FRIDAY 18 March 2022 was a solemn day for Zambia as the country put to rest its fourth President, Rupiah Bwezani Banda, affectionately known as ‘RB’ who died of cancer.
His grave has an epitaph: “The world is diminished because he was here”
“His Excellency Rupiah Bwezani Banda TheFourth President of the Republic of Zambia 19th February, 1937 to 11th March, 2022.
Banda’s burial place on this day was Embark Park on Independence Avenue in the capital, Lusaka, which is emerging as tourist spot.
Four other presidents - Kenneth David Kaunda, Frederick Jacob Titus Chiluba, Levy Patrick Mwanawasa and Michael Chilufya Sata are also buried here.
The grave of the first President, Dr Kaunda is inscribed with the ONE ZAMBIA ONE NATION motto, symbolising his commitment to uniting the 73 tribes.
In front of each mausoleum is a red paver, a sign of respect for the late presidents.
The presidential burial site, the national monument, has an eye-catching view which attracts glimpses from onlookers.
The interesting feature of the burial site is that the mausoleums built for each president illuminate what he can be remembered for, a creative and thoughtful boost to their relevance.
A visit to the site, brings to life the legacy of each fallen President. For example, Dr Mwanawasa’s mausoleum is a traditional sitting stool because he died as a sitting President. In fact, he was the first Zambian President to die in office.
As a lawyer, his mausoleum has a lawyer’s wig and a blue cloth which lawyers wear.
His mausoleum has four pillars, each representing what Dr Mwanawasa believed in – from stamping out corruption, developing mining and agriculture sectors, reducing poverty and economy and development. He was President for seven years.
The second to be buried at the site was Mr Chiluba. He served as Zambia’s second President and served two terms. He died on 18 June 2011.
Inside his mausoleum are FTJ letters in red, a short form for his name - Frederick Jacob Titus. There is also a cross on top of the building for the man who declared Zambia as a Christian nation on 29 December 1991.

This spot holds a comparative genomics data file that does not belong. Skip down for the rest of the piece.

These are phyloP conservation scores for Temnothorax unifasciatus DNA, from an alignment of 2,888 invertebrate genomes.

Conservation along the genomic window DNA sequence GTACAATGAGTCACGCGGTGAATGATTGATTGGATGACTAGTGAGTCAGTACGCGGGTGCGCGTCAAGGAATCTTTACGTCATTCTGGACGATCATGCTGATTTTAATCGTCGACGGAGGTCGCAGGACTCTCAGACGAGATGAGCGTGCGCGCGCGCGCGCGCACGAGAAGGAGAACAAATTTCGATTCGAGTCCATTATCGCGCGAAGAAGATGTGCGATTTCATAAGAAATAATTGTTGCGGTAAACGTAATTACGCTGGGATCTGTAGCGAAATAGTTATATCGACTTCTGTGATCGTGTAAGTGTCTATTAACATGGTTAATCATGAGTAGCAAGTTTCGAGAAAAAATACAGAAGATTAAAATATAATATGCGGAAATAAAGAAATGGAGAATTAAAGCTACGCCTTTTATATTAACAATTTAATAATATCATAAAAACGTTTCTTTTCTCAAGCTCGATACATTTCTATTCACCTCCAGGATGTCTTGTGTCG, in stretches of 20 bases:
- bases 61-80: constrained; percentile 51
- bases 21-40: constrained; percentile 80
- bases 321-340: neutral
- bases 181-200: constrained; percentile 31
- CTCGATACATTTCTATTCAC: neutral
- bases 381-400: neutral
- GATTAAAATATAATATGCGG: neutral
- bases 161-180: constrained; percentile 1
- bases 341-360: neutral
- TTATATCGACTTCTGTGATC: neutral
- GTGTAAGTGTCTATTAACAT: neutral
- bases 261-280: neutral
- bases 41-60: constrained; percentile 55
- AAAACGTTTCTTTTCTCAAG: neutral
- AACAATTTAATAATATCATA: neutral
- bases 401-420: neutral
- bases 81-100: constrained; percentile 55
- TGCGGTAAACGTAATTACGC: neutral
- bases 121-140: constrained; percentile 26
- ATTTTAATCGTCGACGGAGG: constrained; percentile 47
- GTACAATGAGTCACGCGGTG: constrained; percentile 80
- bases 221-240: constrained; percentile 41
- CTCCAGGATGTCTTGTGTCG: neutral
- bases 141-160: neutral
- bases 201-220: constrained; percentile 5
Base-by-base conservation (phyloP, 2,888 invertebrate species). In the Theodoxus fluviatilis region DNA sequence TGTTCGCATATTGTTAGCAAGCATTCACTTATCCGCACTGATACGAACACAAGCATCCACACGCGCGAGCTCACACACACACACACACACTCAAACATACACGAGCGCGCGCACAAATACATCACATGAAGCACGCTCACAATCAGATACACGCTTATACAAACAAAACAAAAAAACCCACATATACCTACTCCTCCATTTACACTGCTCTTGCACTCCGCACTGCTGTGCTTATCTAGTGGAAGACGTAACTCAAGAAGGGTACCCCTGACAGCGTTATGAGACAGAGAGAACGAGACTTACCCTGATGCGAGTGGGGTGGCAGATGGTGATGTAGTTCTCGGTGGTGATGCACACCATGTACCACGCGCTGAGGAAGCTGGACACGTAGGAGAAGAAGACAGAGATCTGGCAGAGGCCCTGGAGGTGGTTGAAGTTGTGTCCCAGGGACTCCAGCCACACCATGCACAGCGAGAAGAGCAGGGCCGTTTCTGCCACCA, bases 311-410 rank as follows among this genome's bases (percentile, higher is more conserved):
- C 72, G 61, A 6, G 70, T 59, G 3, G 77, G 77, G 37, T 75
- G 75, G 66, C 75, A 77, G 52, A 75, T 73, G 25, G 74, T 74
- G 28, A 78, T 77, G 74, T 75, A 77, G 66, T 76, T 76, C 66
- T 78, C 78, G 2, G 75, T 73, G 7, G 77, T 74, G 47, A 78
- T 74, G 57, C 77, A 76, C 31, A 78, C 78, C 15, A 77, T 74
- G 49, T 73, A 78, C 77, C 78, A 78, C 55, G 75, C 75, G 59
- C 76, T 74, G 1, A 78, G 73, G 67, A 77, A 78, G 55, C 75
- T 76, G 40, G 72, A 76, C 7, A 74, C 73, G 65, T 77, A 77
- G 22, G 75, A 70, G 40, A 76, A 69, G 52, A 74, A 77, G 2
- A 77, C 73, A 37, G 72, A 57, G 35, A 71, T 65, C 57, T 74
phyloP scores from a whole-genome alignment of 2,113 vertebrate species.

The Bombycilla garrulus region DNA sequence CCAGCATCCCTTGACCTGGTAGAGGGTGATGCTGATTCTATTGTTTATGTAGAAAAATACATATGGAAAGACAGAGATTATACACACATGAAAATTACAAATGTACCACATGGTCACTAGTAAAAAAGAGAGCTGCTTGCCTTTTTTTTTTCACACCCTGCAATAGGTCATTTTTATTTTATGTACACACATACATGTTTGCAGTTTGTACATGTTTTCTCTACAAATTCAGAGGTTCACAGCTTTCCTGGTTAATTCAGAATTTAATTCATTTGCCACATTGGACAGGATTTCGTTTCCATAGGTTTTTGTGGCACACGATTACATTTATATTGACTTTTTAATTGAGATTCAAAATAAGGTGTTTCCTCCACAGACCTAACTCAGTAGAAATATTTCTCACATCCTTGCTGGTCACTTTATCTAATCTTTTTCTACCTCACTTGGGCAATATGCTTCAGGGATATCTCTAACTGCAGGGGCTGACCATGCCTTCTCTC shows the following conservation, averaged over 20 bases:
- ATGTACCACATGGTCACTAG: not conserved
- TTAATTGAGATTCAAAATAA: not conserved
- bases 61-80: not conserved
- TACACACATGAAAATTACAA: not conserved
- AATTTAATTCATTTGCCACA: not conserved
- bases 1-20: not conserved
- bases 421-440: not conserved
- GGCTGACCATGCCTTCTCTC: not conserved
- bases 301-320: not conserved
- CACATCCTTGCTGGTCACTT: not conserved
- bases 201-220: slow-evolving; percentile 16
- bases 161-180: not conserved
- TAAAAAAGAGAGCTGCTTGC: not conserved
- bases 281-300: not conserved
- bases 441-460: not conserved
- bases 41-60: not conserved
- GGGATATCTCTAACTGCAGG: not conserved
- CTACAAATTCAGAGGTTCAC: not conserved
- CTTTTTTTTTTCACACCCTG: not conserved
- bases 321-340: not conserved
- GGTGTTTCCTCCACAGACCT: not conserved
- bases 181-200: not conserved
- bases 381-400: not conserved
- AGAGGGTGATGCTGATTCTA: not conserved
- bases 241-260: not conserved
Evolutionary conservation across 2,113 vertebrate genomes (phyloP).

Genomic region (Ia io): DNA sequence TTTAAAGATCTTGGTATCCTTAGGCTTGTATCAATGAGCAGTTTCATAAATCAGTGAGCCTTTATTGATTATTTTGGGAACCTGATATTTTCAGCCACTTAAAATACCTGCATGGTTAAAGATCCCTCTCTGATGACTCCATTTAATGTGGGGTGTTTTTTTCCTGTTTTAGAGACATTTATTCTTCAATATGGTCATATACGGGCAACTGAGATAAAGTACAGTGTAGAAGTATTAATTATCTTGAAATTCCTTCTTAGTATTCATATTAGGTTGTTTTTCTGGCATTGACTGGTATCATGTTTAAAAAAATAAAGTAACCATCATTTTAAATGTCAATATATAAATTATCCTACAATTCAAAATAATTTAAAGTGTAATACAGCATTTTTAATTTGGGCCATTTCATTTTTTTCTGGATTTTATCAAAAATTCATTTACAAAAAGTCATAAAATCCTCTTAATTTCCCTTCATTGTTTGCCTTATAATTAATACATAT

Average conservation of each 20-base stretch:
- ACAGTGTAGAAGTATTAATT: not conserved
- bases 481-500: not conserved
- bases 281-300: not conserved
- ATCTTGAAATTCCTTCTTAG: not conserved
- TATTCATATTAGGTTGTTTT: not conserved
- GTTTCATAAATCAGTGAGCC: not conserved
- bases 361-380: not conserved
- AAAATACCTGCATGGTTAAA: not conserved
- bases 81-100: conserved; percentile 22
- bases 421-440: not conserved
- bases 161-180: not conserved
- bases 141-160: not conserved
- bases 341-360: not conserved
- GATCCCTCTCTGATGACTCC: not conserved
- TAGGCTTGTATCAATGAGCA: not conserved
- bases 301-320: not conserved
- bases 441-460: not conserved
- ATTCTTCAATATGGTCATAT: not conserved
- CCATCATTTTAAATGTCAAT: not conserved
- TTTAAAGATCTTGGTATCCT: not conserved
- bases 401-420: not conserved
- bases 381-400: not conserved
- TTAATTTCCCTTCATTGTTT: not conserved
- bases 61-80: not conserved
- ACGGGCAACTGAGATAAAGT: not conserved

There is a symbol of a house signifying the role the second President played in empowering Zambians with council houses sold at one US Dollar, which was equivalent to ten Kwacha at the time, said Harold Aston Machuku, the caretaker of the Presidential Burial Site.
At the entrance to Mr Chiluba’s mausoleum is a necktie, a sign of his taste for fashion.
Next is the mausoleum for the fifth Zambian President, Michael Chilufya Sata. He was the second to die while serving as President. His mausoleum is known as King Solomon Temple because of the promise he made to rule the country by 10 commandments of God.
During his three years in office, he created 29 districts, among them, Rufunsa, Chilanga, Vubwi, Sioma, Chirundu, Chikankata, Lunga, Chipili, Mwansabombwe, Mulobezi, Sikongo, Manyinga, Chisamba, Chitambo and Luano.
Others are Mitete, Shiwang’andu, Limulunga, Nalolo and Luampa.
Mr Sata is also remembered for creating Zambia’s tenth province – Muchinga, which was curved from Northern Province.
Whatever may be said about the Embassy Park, it seems a great place to honour the memories and service of these men tothe people of Zambia and across Africa.